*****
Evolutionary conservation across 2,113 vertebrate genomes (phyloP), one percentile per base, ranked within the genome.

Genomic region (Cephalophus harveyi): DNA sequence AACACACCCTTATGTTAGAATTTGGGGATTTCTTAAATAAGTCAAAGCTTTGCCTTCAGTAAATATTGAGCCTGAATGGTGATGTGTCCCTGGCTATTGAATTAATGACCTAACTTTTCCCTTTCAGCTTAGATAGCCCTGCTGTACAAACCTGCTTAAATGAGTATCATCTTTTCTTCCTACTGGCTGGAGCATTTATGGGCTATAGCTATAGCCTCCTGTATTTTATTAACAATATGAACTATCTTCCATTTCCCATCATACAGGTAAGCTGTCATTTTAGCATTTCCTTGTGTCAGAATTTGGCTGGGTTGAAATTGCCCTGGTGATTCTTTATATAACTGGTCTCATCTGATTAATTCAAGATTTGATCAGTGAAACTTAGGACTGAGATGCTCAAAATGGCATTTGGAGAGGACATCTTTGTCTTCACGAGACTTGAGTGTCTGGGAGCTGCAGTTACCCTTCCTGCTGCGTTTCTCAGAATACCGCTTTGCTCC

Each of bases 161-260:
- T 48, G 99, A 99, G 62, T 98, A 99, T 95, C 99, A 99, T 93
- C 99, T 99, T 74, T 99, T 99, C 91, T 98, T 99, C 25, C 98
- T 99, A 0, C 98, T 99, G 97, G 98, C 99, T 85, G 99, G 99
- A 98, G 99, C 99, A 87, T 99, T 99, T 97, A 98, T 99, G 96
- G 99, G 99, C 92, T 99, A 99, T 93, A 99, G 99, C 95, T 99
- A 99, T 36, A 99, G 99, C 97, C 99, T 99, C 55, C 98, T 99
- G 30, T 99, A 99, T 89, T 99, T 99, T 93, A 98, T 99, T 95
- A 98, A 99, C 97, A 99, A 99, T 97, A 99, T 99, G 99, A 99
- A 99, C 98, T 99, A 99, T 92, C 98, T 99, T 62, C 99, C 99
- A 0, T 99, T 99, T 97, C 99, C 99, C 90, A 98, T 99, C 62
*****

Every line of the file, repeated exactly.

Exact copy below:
Evolutionary conservation across 2,113 vertebrate genomes (phyloP), one percentile per base, ranked within the genome.

Genomic region (Cephalophus harveyi): DNA sequence AACACACCCTTATGTTAGAATTTGGGGATTTCTTAAATAAGTCAAAGCTTTGCCTTCAGTAAATATTGAGCCTGAATGGTGATGTGTCCCTGGCTATTGAATTAATGACCTAACTTTTCCCTTTCAGCTTAGATAGCCCTGCTGTACAAACCTGCTTAAATGAGTATCATCTTTTCTTCCTACTGGCTGGAGCATTTATGGGCTATAGCTATAGCCTCCTGTATTTTATTAACAATATGAACTATCTTCCATTTCCCATCATACAGGTAAGCTGTCATTTTAGCATTTCCTTGTGTCAGAATTTGGCTGGGTTGAAATTGCCCTGGTGATTCTTTATATAACTGGTCTCATCTGATTAATTCAAGATTTGATCAGTGAAACTTAGGACTGAGATGCTCAAAATGGCATTTGGAGAGGACATCTTTGTCTTCACGAGACTTGAGTGTCTGGGAGCTGCAGTTACCCTTCCTGCTGCGTTTCTCAGAATACCGCTTTGCTCC

Each of bases 161-260:
- T 48, G 99, A 99, G 62, T 98, A 99, T 95, C 99, A 99, T 93
- C 99, T 99, T 74, T 99, T 99, C 91, T 98, T 99, C 25, C 98
- T 99, A 0, C 98, T 99, G 97, G 98, C 99, T 85, G 99, G 99
- A 98, G 99, C 99, A 87, T 99, T 99, T 97, A 98, T 99, G 96
- G 99, G 99, C 92, T 99, A 99, T 93, A 99, G 99, C 95, T 99
- A 99, T 36, A 99, G 99, C 97, C 99, T 99, C 55, C 98, T 99
- G 30, T 99, A 99, T 89, T 99, T 99, T 93, A 98, T 99, T 95
- A 98, A 99, C 97, A 99, A 99, T 97, A 99, T 99, G 99, A 99
- A 99, C 98, T 99, A 99, T 92, C 98, T 99, T 62, C 99, C 99
- A 0, T 99, T 99, T 97, C 99, C 99, C 90, A 98, T 99, C 62